“I always related to him,” McDonald said, “because I could sense from him that he heard a lot of the same music I heard — that kind of barroom, Tin Pan Alley chord progression.”

In one devastating passage, McDonald writes of getting his girlfriend pregnant in eighth grade and biking over to confront her parents, who insisted, along with his own, that she give the baby up for adoption. Too young to sort through this emotional wreckage, he steered away. “Disappearing became my MO,” he writes. “Distancing myself from whatever it was that might require accountability.”

He dropped out of high school and joined a series of colorful-sounding bands — the Majestics, the Sheratons, the Delrays, the Guild, the Blue. Old ballrooms, natty threads. Beer and marijuana became staples, and later, after he moved to Los Angeles and began breaking into the big time, cocaine.

Referred to Steely Dan by drummer Jeff Porcaro in 1973, he “came to rehearsal a few days later and knocked everyone out,” Donald Fagen, the band’s surviving founder, wrote in an email. “There was a serious discussion about whether he should replace me as the lead singer, which would have been my personal preference. But, for some dumb reason, I was voted down. I didn’t insist, and I’ve regretted it ever since. I mean, here’s this monster singer and musician, and he’s also really funny and a sweetheart of a guy. What’s not to like?”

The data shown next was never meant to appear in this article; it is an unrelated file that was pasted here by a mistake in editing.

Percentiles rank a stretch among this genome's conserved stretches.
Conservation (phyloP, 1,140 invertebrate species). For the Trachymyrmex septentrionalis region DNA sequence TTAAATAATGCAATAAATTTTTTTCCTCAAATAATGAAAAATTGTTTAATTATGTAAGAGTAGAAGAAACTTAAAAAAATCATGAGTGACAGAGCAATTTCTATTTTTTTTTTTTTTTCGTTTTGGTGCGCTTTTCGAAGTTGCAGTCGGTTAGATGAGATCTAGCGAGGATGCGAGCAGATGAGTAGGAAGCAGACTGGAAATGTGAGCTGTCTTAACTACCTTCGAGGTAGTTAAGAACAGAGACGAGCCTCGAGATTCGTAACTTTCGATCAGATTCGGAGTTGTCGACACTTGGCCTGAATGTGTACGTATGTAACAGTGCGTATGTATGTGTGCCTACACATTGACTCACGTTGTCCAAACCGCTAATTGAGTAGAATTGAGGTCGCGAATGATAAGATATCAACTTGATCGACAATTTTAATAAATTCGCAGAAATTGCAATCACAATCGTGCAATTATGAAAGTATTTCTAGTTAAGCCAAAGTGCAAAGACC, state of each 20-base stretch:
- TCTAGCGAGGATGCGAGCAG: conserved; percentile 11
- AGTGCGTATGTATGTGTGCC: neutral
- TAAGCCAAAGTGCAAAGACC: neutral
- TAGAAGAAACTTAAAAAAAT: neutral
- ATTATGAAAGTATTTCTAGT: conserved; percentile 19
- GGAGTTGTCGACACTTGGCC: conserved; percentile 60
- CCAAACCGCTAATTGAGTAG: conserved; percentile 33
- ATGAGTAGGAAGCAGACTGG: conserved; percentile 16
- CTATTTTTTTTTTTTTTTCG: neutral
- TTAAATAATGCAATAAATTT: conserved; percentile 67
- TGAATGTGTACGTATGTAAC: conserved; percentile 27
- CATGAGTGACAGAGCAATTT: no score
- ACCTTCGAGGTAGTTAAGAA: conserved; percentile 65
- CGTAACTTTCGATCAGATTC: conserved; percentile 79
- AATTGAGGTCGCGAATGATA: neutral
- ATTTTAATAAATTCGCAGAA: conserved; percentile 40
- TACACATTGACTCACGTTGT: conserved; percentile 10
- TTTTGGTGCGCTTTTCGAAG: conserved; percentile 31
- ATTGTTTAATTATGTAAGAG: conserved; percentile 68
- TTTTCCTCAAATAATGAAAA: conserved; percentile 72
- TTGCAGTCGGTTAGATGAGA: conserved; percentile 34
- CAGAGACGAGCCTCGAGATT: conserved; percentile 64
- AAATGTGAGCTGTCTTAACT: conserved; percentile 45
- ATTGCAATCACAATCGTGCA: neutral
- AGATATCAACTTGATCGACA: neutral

Patti LaBelle called about recording “On My Own” (1986) with McDonald, after a solo version went sour. “I said, ‘The person I would love to sing it with is quiet, beautiful Michael,’” she remembered. Recently they crooned it together on a jazz cruise on the Norwegian Pearl where, she said, he confessed nerves beforehand; when he emerged onstage, the crowd went bananas. “He’s one of a kind. He comes out whispering and then — all this power. It’s like he doesn’t even open his mouth, he’s just so laid back.”

Indeed, so constitutionally low-key is McDonald that Loggins, with whom he also composed “This is It” and “I Gotta Try,” and who released his own memoir, “Still Alright,” in 2022, didn’t even know his old collaborator is about to join him on the bookshelves.

On the phone, Loggins remembered the first time he heard McDonald in the Doobies’ “Livin’ on the Fault Line.” “I just felt like, ‘Oh, this is going to be a major American voice,’” he said. “He kind of goes into a trance when we write, and if I say ‘play it again,’ he won’t remember, so I have to record all the time. We have completely different styles vocally but blend really well. It’s not logical.”

In 2005, the duo, along with Hall and Oates, Christopher Cross, Toto, Steve Perry and others, were affectionately spoofed in J.D. Ryznar’s web series, “Yacht Rock.” A strain of the much-maligned catchall “adult contemporary” category was suddenly rebranded as “smooth music”: gleaming with high production values and a general mellifluence, the polar opposite of punk. McDonald was portrayed as the genre’s earnest common denominator: its anchor, its intergenerational secret sauce, who stumbles out of fashion and then rises again when “I Keep Forgettin’” is sampled by Warren G in 1994.

McDonald compared the yacht-rock phenomenon to oldies radio. “Even though I was a little ambivalent about both, at first, they turned out to be the two best things that ever happened to us from the ’70s,” he said, “because we kept getting airplay.”